Support to pay for a funeral
When someone dies, the individuals planning the funeral are responsible for paying for it. This can be difficult if people do not have much money to spare. When the individual who has died has made a provision for their funeral within their estate, it may take some time for this money to be released.
If you are responsible for arranging the funeral, are on a low income, and the person who has died has little funds in their estate to pay for the funeral, you may be eligible for a Funeral Payment to cover some aspects of the cost. These payments are made through the social fund and may cover the costs of any third party charges (crematorium fee, Doctors fees, Celebrant fee) and the services of a funeral director of up to £700. It is important to know that this support may not cover the full cost of a funeral, but the contribution will nevertheless be invaluable. For further information, please visit www.gov.uk/funeral-payments or contact us for support.
You won’t get a definite decision on your application until after the funeral, so it is important that you carefully check beforehand whether you meet the criteria for funding. You should be aware that, no matter how any funeral is paid, we require all third party costs to be paid for in advance of the funeral, but it should be noted that the DWP will not pay this before the funeral takes place.
If you don’t qualify for the Funeral Payment, you may be able to get a Budgeted Loan from the Social Fund. In some circumstances the council may arrange a Public Welfare Fund, although they may seek the costs back from the estate. For more information, please contact your local council.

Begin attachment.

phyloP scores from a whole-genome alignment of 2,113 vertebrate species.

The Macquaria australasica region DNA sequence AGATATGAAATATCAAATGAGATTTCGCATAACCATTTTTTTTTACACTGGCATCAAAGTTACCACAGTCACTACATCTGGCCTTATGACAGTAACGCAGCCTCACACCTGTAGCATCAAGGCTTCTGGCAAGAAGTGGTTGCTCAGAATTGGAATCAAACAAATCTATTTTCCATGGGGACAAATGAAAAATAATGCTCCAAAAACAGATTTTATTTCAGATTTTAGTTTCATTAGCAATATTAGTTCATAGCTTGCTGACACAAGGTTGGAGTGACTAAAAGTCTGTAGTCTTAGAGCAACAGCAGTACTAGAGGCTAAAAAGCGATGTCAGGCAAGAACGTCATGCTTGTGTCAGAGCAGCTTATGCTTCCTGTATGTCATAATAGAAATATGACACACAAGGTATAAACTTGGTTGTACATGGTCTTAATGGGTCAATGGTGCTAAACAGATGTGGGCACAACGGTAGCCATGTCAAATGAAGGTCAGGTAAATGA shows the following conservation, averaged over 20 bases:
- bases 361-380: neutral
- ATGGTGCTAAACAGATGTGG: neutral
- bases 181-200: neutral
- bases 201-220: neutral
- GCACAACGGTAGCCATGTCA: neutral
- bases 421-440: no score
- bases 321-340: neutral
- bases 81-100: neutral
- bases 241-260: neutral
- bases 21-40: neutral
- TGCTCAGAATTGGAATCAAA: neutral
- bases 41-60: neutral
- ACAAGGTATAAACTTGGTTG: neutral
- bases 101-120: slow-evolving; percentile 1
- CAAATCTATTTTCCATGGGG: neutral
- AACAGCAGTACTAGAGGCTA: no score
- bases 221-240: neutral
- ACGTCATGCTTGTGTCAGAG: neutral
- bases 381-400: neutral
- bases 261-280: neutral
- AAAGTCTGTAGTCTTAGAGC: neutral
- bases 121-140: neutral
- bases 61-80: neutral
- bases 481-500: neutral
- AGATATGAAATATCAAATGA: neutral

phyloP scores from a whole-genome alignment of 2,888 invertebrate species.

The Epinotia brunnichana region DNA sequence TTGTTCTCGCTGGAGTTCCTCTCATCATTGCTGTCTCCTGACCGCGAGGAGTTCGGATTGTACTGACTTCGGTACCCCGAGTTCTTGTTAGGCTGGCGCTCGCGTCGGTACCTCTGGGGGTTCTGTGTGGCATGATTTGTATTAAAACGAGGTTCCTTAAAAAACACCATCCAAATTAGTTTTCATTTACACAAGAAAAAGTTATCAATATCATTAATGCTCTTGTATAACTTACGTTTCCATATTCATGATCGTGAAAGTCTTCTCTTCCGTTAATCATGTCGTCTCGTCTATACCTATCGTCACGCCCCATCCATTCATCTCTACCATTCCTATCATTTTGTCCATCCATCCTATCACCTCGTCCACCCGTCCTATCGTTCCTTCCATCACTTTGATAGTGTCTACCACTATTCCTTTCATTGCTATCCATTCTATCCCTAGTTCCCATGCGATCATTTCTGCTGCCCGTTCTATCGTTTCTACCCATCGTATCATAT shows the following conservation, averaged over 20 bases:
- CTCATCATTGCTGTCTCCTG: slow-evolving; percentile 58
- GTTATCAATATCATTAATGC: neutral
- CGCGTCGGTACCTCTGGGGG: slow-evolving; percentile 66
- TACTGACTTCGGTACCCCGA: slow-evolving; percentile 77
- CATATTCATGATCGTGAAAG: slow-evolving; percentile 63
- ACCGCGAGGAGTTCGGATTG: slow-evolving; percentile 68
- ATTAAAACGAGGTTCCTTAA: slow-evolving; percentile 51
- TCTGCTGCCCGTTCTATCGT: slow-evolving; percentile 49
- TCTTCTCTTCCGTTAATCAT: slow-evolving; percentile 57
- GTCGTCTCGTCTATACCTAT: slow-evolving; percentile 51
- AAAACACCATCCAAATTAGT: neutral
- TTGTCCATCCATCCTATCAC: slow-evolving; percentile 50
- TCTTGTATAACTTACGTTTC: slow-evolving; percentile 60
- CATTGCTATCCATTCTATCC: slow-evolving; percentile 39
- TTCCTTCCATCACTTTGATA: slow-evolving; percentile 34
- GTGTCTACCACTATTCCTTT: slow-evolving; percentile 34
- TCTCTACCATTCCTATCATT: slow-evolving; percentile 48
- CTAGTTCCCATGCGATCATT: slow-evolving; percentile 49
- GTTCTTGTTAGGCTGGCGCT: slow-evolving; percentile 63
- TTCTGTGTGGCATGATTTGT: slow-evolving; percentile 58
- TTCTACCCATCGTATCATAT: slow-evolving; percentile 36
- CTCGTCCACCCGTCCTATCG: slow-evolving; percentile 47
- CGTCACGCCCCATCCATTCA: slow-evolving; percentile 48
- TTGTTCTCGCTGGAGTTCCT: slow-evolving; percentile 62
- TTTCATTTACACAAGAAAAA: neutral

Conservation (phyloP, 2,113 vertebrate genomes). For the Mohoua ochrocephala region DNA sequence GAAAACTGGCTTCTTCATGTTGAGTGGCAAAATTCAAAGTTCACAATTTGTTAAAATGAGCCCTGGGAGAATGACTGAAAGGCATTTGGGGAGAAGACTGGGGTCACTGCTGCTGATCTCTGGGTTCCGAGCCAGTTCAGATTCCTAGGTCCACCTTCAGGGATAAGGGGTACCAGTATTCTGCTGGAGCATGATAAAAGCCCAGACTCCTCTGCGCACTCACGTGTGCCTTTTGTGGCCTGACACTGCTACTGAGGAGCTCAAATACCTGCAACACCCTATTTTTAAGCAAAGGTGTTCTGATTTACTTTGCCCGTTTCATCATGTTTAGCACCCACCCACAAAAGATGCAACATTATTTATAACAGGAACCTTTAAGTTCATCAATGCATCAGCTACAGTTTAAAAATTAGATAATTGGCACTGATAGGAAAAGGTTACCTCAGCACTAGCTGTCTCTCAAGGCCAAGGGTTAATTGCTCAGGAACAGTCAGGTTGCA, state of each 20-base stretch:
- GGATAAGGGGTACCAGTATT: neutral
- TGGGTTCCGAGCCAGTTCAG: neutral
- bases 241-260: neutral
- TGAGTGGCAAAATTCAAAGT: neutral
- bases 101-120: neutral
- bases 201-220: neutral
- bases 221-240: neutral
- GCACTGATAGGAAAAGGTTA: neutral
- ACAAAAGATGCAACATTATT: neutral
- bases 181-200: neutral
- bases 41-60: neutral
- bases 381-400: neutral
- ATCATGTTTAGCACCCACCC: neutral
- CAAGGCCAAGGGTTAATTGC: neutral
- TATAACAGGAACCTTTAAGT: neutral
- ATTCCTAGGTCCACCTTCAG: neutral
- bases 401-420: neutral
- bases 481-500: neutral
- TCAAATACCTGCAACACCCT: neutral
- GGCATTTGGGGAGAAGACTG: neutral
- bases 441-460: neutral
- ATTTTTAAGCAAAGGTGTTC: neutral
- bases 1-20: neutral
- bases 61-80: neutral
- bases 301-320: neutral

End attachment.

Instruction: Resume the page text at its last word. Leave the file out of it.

There are also voluntary and private organisations who provide information and guidance on how to access any financial support. One example of such an organisation can be found at www.funeralfundingservice.co.uk.
Who to tell about the death
There can be a wide range of organisations who must be informed that the individual has died, and if there is an executor then they are likely to take on this task. The tax office should be informed as soon as possible, and you can use the local “Tell Us Once” service to inform several government departments in one go. This service can be accessed when you register the death.
The Office of the Public Guardian may need to be informed (if there was a Lasting Power of Attorney or Enduring Power of Attorney in place) and you may need to contact organisations such as occupational pension schemes, insurance companies, banks, utility companies, GPs, dentists etc.
You may also wish to register the name of the individual with the Bereavement Register as this tries to stop post being sent to people who have died. Please don’t hesitate to contact us if you require any assistance as we will be able to provide basic guidance or signpost you if you require more expert assistance.